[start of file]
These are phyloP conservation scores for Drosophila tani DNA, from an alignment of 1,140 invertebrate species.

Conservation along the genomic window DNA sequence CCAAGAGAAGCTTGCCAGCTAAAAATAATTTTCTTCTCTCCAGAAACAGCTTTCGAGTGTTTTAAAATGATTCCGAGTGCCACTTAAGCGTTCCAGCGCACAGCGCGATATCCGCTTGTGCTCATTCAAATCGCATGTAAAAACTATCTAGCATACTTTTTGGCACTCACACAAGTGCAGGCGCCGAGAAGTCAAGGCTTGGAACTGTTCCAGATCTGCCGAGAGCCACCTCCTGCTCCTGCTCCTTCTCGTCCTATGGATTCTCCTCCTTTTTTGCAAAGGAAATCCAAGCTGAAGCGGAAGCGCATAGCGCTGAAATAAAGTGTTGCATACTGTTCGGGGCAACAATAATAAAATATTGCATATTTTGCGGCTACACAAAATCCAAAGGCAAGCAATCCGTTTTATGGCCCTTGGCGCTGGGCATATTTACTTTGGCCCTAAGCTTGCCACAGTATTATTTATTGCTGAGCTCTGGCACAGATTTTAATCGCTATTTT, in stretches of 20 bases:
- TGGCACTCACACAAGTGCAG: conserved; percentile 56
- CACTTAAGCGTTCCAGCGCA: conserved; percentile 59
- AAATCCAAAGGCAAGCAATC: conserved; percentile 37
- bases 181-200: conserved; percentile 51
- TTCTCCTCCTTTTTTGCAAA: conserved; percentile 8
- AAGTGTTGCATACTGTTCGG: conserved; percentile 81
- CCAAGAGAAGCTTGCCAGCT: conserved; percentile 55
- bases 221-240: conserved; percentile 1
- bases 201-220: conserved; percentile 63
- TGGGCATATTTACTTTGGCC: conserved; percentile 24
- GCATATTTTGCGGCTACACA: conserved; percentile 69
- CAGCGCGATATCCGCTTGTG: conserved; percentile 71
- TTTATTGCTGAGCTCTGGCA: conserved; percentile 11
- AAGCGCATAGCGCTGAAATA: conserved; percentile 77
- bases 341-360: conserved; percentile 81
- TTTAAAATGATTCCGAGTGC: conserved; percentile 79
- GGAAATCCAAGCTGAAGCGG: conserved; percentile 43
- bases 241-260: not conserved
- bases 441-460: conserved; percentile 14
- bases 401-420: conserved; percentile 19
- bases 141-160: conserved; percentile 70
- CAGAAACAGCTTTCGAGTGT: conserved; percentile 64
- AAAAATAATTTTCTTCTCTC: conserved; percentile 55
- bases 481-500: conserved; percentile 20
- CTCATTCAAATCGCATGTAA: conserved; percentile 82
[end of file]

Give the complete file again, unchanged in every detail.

These are phyloP conservation scores for Drosophila tani DNA, from an alignment of 1,140 invertebrate species.

Conservation along the genomic window DNA sequence CCAAGAGAAGCTTGCCAGCTAAAAATAATTTTCTTCTCTCCAGAAACAGCTTTCGAGTGTTTTAAAATGATTCCGAGTGCCACTTAAGCGTTCCAGCGCACAGCGCGATATCCGCTTGTGCTCATTCAAATCGCATGTAAAAACTATCTAGCATACTTTTTGGCACTCACACAAGTGCAGGCGCCGAGAAGTCAAGGCTTGGAACTGTTCCAGATCTGCCGAGAGCCACCTCCTGCTCCTGCTCCTTCTCGTCCTATGGATTCTCCTCCTTTTTTGCAAAGGAAATCCAAGCTGAAGCGGAAGCGCATAGCGCTGAAATAAAGTGTTGCATACTGTTCGGGGCAACAATAATAAAATATTGCATATTTTGCGGCTACACAAAATCCAAAGGCAAGCAATCCGTTTTATGGCCCTTGGCGCTGGGCATATTTACTTTGGCCCTAAGCTTGCCACAGTATTATTTATTGCTGAGCTCTGGCACAGATTTTAATCGCTATTTT, in stretches of 20 bases:
- TGGCACTCACACAAGTGCAG: conserved; percentile 56
- CACTTAAGCGTTCCAGCGCA: conserved; percentile 59
- AAATCCAAAGGCAAGCAATC: conserved; percentile 37
- bases 181-200: conserved; percentile 51
- TTCTCCTCCTTTTTTGCAAA: conserved; percentile 8
- AAGTGTTGCATACTGTTCGG: conserved; percentile 81
- CCAAGAGAAGCTTGCCAGCT: conserved; percentile 55
- bases 221-240: conserved; percentile 1
- bases 201-220: conserved; percentile 63
- TGGGCATATTTACTTTGGCC: conserved; percentile 24
- GCATATTTTGCGGCTACACA: conserved; percentile 69
- CAGCGCGATATCCGCTTGTG: conserved; percentile 71
- TTTATTGCTGAGCTCTGGCA: conserved; percentile 11
- AAGCGCATAGCGCTGAAATA: conserved; percentile 77
- bases 341-360: conserved; percentile 81
- TTTAAAATGATTCCGAGTGC: conserved; percentile 79
- GGAAATCCAAGCTGAAGCGG: conserved; percentile 43
- bases 241-260: not conserved
- bases 441-460: conserved; percentile 14
- bases 401-420: conserved; percentile 19
- bases 141-160: conserved; percentile 70
- CAGAAACAGCTTTCGAGTGT: conserved; percentile 64
- AAAAATAATTTTCTTCTCTC: conserved; percentile 55
- bases 481-500: conserved; percentile 20
- CTCATTCAAATCGCATGTAA: conserved; percentile 82